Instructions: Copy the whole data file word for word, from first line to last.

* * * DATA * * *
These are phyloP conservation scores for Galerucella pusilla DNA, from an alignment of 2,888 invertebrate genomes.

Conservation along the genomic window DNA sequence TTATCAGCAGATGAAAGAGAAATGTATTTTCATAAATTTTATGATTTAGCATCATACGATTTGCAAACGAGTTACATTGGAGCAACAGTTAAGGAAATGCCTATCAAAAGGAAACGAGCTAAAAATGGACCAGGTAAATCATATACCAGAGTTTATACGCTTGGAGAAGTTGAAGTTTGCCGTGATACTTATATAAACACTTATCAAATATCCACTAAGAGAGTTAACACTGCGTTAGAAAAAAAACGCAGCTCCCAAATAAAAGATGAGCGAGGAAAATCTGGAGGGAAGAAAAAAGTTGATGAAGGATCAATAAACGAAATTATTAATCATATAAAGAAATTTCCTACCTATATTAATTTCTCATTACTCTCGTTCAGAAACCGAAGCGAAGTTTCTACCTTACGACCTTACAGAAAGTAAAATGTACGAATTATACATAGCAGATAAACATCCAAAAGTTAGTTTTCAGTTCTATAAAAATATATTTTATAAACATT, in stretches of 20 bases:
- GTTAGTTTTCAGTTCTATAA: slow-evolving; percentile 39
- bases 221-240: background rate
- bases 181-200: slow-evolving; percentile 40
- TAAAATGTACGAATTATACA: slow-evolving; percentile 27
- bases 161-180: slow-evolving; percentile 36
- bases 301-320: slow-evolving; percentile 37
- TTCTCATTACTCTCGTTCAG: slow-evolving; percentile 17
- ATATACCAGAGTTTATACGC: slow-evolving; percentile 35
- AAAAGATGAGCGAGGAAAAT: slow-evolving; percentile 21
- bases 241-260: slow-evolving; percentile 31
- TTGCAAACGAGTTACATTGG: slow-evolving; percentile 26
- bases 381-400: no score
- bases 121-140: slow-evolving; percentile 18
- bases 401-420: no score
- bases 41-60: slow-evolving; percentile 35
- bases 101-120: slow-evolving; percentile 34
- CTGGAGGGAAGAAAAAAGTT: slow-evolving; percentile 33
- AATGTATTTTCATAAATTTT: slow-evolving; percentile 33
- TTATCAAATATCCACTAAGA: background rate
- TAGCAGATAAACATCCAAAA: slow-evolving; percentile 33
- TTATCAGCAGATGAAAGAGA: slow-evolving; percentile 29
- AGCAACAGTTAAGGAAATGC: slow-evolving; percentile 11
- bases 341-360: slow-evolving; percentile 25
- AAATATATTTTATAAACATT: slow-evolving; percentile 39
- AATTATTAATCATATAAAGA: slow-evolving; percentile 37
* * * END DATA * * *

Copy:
These are phyloP conservation scores for Galerucella pusilla DNA, from an alignment of 2,888 invertebrate genomes.

Conservation along the genomic window DNA sequence TTATCAGCAGATGAAAGAGAAATGTATTTTCATAAATTTTATGATTTAGCATCATACGATTTGCAAACGAGTTACATTGGAGCAACAGTTAAGGAAATGCCTATCAAAAGGAAACGAGCTAAAAATGGACCAGGTAAATCATATACCAGAGTTTATACGCTTGGAGAAGTTGAAGTTTGCCGTGATACTTATATAAACACTTATCAAATATCCACTAAGAGAGTTAACACTGCGTTAGAAAAAAAACGCAGCTCCCAAATAAAAGATGAGCGAGGAAAATCTGGAGGGAAGAAAAAAGTTGATGAAGGATCAATAAACGAAATTATTAATCATATAAAGAAATTTCCTACCTATATTAATTTCTCATTACTCTCGTTCAGAAACCGAAGCGAAGTTTCTACCTTACGACCTTACAGAAAGTAAAATGTACGAATTATACATAGCAGATAAACATCCAAAAGTTAGTTTTCAGTTCTATAAAAATATATTTTATAAACATT, in stretches of 20 bases:
- GTTAGTTTTCAGTTCTATAA: slow-evolving; percentile 39
- bases 221-240: background rate
- bases 181-200: slow-evolving; percentile 40
- TAAAATGTACGAATTATACA: slow-evolving; percentile 27
- bases 161-180: slow-evolving; percentile 36
- bases 301-320: slow-evolving; percentile 37
- TTCTCATTACTCTCGTTCAG: slow-evolving; percentile 17
- ATATACCAGAGTTTATACGC: slow-evolving; percentile 35
- AAAAGATGAGCGAGGAAAAT: slow-evolving; percentile 21
- bases 241-260: slow-evolving; percentile 31
- TTGCAAACGAGTTACATTGG: slow-evolving; percentile 26
- bases 381-400: no score
- bases 121-140: slow-evolving; percentile 18
- bases 401-420: no score
- bases 41-60: slow-evolving; percentile 35
- bases 101-120: slow-evolving; percentile 34
- CTGGAGGGAAGAAAAAAGTT: slow-evolving; percentile 33
- AATGTATTTTCATAAATTTT: slow-evolving; percentile 33
- TTATCAAATATCCACTAAGA: background rate
- TAGCAGATAAACATCCAAAA: slow-evolving; percentile 33
- TTATCAGCAGATGAAAGAGA: slow-evolving; percentile 29
- AGCAACAGTTAAGGAAATGC: slow-evolving; percentile 11
- bases 341-360: slow-evolving; percentile 25
- AAATATATTTTATAAACATT: slow-evolving; percentile 39
- AATTATTAATCATATAAAGA: slow-evolving; percentile 37